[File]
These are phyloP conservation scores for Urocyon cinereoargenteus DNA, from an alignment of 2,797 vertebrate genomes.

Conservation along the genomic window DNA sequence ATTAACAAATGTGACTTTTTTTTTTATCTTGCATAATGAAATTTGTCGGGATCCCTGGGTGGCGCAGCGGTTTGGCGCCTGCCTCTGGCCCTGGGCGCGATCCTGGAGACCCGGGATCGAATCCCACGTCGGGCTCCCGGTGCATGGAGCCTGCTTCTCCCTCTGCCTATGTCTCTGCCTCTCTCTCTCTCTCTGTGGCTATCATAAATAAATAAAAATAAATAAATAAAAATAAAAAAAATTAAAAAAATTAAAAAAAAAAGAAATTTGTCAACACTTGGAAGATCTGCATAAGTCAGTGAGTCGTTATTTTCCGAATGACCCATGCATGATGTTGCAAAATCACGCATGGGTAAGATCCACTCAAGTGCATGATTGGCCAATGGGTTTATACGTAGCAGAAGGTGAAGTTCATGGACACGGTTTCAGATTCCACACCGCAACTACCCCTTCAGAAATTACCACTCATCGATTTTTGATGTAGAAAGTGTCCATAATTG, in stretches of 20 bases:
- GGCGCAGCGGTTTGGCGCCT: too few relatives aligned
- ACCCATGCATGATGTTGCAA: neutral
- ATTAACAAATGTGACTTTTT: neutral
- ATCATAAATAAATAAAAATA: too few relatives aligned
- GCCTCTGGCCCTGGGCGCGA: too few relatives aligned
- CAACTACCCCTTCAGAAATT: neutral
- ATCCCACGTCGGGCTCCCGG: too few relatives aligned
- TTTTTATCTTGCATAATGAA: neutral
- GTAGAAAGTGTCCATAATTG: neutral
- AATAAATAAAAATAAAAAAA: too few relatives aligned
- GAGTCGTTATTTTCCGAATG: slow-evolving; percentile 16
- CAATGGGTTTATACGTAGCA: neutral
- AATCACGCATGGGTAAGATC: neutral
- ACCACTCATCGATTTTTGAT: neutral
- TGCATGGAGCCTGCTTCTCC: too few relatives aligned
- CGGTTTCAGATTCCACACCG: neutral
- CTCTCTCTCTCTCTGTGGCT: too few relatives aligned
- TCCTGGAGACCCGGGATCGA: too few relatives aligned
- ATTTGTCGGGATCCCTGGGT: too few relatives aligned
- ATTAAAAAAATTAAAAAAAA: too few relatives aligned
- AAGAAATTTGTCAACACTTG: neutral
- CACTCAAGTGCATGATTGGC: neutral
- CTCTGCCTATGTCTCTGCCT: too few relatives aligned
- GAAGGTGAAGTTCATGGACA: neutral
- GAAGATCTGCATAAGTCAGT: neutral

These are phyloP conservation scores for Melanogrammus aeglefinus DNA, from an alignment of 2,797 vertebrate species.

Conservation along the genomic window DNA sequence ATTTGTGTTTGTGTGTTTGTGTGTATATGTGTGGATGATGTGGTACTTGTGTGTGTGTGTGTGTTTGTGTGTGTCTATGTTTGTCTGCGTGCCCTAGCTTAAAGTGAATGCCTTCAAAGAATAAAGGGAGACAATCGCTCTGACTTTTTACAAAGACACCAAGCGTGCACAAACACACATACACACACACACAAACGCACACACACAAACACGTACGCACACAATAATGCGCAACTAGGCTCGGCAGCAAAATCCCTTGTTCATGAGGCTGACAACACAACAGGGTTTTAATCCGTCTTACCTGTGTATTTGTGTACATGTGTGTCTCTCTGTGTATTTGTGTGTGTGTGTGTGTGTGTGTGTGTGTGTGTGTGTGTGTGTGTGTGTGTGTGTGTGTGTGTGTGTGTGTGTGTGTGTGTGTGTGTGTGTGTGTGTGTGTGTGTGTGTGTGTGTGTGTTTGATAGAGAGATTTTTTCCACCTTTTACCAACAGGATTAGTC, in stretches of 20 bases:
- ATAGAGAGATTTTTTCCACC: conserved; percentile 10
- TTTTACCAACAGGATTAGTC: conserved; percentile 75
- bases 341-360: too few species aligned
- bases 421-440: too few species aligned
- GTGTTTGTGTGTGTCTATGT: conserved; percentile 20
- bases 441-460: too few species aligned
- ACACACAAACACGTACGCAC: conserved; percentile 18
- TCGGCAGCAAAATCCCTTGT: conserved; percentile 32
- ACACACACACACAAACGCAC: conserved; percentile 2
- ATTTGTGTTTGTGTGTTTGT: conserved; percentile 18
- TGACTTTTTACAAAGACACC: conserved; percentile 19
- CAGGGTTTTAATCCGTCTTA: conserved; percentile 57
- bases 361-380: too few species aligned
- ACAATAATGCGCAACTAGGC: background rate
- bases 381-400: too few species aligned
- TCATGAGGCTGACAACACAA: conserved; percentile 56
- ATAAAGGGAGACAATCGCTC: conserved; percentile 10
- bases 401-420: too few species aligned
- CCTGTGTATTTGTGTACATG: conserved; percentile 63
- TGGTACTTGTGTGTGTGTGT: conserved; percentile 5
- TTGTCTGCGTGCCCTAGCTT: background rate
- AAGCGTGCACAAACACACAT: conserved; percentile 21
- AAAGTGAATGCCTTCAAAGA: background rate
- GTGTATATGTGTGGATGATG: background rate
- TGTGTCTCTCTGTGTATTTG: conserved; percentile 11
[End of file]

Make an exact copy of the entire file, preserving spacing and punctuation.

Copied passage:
These are phyloP conservation scores for Urocyon cinereoargenteus DNA, from an alignment of 2,797 vertebrate genomes.

Conservation along the genomic window DNA sequence ATTAACAAATGTGACTTTTTTTTTTATCTTGCATAATGAAATTTGTCGGGATCCCTGGGTGGCGCAGCGGTTTGGCGCCTGCCTCTGGCCCTGGGCGCGATCCTGGAGACCCGGGATCGAATCCCACGTCGGGCTCCCGGTGCATGGAGCCTGCTTCTCCCTCTGCCTATGTCTCTGCCTCTCTCTCTCTCTCTGTGGCTATCATAAATAAATAAAAATAAATAAATAAAAATAAAAAAAATTAAAAAAATTAAAAAAAAAAGAAATTTGTCAACACTTGGAAGATCTGCATAAGTCAGTGAGTCGTTATTTTCCGAATGACCCATGCATGATGTTGCAAAATCACGCATGGGTAAGATCCACTCAAGTGCATGATTGGCCAATGGGTTTATACGTAGCAGAAGGTGAAGTTCATGGACACGGTTTCAGATTCCACACCGCAACTACCCCTTCAGAAATTACCACTCATCGATTTTTGATGTAGAAAGTGTCCATAATTG, in stretches of 20 bases:
- GGCGCAGCGGTTTGGCGCCT: too few relatives aligned
- ACCCATGCATGATGTTGCAA: neutral
- ATTAACAAATGTGACTTTTT: neutral
- ATCATAAATAAATAAAAATA: too few relatives aligned
- GCCTCTGGCCCTGGGCGCGA: too few relatives aligned
- CAACTACCCCTTCAGAAATT: neutral
- ATCCCACGTCGGGCTCCCGG: too few relatives aligned
- TTTTTATCTTGCATAATGAA: neutral
- GTAGAAAGTGTCCATAATTG: neutral
- AATAAATAAAAATAAAAAAA: too few relatives aligned
- GAGTCGTTATTTTCCGAATG: slow-evolving; percentile 16
- CAATGGGTTTATACGTAGCA: neutral
- AATCACGCATGGGTAAGATC: neutral
- ACCACTCATCGATTTTTGAT: neutral
- TGCATGGAGCCTGCTTCTCC: too few relatives aligned
- CGGTTTCAGATTCCACACCG: neutral
- CTCTCTCTCTCTCTGTGGCT: too few relatives aligned
- TCCTGGAGACCCGGGATCGA: too few relatives aligned
- ATTTGTCGGGATCCCTGGGT: too few relatives aligned
- ATTAAAAAAATTAAAAAAAA: too few relatives aligned
- AAGAAATTTGTCAACACTTG: neutral
- CACTCAAGTGCATGATTGGC: neutral
- CTCTGCCTATGTCTCTGCCT: too few relatives aligned
- GAAGGTGAAGTTCATGGACA: neutral
- GAAGATCTGCATAAGTCAGT: neutral

These are phyloP conservation scores for Melanogrammus aeglefinus DNA, from an alignment of 2,797 vertebrate species.

Conservation along the genomic window DNA sequence ATTTGTGTTTGTGTGTTTGTGTGTATATGTGTGGATGATGTGGTACTTGTGTGTGTGTGTGTGTTTGTGTGTGTCTATGTTTGTCTGCGTGCCCTAGCTTAAAGTGAATGCCTTCAAAGAATAAAGGGAGACAATCGCTCTGACTTTTTACAAAGACACCAAGCGTGCACAAACACACATACACACACACACAAACGCACACACACAAACACGTACGCACACAATAATGCGCAACTAGGCTCGGCAGCAAAATCCCTTGTTCATGAGGCTGACAACACAACAGGGTTTTAATCCGTCTTACCTGTGTATTTGTGTACATGTGTGTCTCTCTGTGTATTTGTGTGTGTGTGTGTGTGTGTGTGTGTGTGTGTGTGTGTGTGTGTGTGTGTGTGTGTGTGTGTGTGTGTGTGTGTGTGTGTGTGTGTGTGTGTGTGTGTGTGTGTGTGTGTGTGTGTGTTTGATAGAGAGATTTTTTCCACCTTTTACCAACAGGATTAGTC, in stretches of 20 bases:
- ATAGAGAGATTTTTTCCACC: conserved; percentile 10
- TTTTACCAACAGGATTAGTC: conserved; percentile 75
- bases 341-360: too few species aligned
- bases 421-440: too few species aligned
- GTGTTTGTGTGTGTCTATGT: conserved; percentile 20
- bases 441-460: too few species aligned
- ACACACAAACACGTACGCAC: conserved; percentile 18
- TCGGCAGCAAAATCCCTTGT: conserved; percentile 32
- ACACACACACACAAACGCAC: conserved; percentile 2
- ATTTGTGTTTGTGTGTTTGT: conserved; percentile 18
- TGACTTTTTACAAAGACACC: conserved; percentile 19
- CAGGGTTTTAATCCGTCTTA: conserved; percentile 57
- bases 361-380: too few species aligned
- ACAATAATGCGCAACTAGGC: background rate
- bases 381-400: too few species aligned
- TCATGAGGCTGACAACACAA: conserved; percentile 56
- ATAAAGGGAGACAATCGCTC: conserved; percentile 10
- bases 401-420: too few species aligned
- CCTGTGTATTTGTGTACATG: conserved; percentile 63
- TGGTACTTGTGTGTGTGTGT: conserved; percentile 5
- TTGTCTGCGTGCCCTAGCTT: background rate
- AAGCGTGCACAAACACACAT: conserved; percentile 21
- AAAGTGAATGCCTTCAAAGA: background rate
- GTGTATATGTGTGGATGATG: background rate
- TGTGTCTCTCTGTGTATTTG: conserved; percentile 11